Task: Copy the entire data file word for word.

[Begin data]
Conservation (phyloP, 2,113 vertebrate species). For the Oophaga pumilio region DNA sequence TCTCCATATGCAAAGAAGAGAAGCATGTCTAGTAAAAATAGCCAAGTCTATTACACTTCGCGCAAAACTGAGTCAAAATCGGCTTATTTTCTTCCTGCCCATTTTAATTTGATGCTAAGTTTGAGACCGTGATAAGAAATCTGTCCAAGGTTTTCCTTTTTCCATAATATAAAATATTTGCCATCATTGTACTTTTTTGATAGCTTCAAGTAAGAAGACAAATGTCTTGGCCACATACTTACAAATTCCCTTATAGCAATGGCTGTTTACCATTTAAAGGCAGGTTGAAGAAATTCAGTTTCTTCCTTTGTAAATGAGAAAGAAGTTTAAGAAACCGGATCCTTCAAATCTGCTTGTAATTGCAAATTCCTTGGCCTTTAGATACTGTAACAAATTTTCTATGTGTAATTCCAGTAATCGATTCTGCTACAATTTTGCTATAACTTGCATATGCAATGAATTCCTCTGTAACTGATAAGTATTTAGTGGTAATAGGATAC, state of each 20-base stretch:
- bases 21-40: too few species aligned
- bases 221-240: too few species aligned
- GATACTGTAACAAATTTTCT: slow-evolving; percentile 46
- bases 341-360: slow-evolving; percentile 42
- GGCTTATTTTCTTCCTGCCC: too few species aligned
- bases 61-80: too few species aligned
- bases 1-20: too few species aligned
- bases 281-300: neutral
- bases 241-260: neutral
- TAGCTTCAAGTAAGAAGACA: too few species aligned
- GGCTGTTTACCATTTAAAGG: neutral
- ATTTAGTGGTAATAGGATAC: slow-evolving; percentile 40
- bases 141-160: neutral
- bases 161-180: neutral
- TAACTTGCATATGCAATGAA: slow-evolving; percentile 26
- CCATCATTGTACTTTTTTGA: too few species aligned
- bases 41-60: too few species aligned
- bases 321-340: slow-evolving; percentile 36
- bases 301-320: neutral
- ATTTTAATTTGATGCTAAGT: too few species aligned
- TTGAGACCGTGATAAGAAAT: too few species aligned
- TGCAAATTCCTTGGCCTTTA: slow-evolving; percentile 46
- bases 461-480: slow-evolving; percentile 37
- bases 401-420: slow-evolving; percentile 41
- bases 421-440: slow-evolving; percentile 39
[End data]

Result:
Conservation (phyloP, 2,113 vertebrate species). For the Oophaga pumilio region DNA sequence TCTCCATATGCAAAGAAGAGAAGCATGTCTAGTAAAAATAGCCAAGTCTATTACACTTCGCGCAAAACTGAGTCAAAATCGGCTTATTTTCTTCCTGCCCATTTTAATTTGATGCTAAGTTTGAGACCGTGATAAGAAATCTGTCCAAGGTTTTCCTTTTTCCATAATATAAAATATTTGCCATCATTGTACTTTTTTGATAGCTTCAAGTAAGAAGACAAATGTCTTGGCCACATACTTACAAATTCCCTTATAGCAATGGCTGTTTACCATTTAAAGGCAGGTTGAAGAAATTCAGTTTCTTCCTTTGTAAATGAGAAAGAAGTTTAAGAAACCGGATCCTTCAAATCTGCTTGTAATTGCAAATTCCTTGGCCTTTAGATACTGTAACAAATTTTCTATGTGTAATTCCAGTAATCGATTCTGCTACAATTTTGCTATAACTTGCATATGCAATGAATTCCTCTGTAACTGATAAGTATTTAGTGGTAATAGGATAC, state of each 20-base stretch:
- bases 21-40: too few species aligned
- bases 221-240: too few species aligned
- GATACTGTAACAAATTTTCT: slow-evolving; percentile 46
- bases 341-360: slow-evolving; percentile 42
- GGCTTATTTTCTTCCTGCCC: too few species aligned
- bases 61-80: too few species aligned
- bases 1-20: too few species aligned
- bases 281-300: neutral
- bases 241-260: neutral
- TAGCTTCAAGTAAGAAGACA: too few species aligned
- GGCTGTTTACCATTTAAAGG: neutral
- ATTTAGTGGTAATAGGATAC: slow-evolving; percentile 40
- bases 141-160: neutral
- bases 161-180: neutral
- TAACTTGCATATGCAATGAA: slow-evolving; percentile 26
- CCATCATTGTACTTTTTTGA: too few species aligned
- bases 41-60: too few species aligned
- bases 321-340: slow-evolving; percentile 36
- bases 301-320: neutral
- ATTTTAATTTGATGCTAAGT: too few species aligned
- TTGAGACCGTGATAAGAAAT: too few species aligned
- TGCAAATTCCTTGGCCTTTA: slow-evolving; percentile 46
- bases 461-480: slow-evolving; percentile 37
- bases 401-420: slow-evolving; percentile 41
- bases 421-440: slow-evolving; percentile 39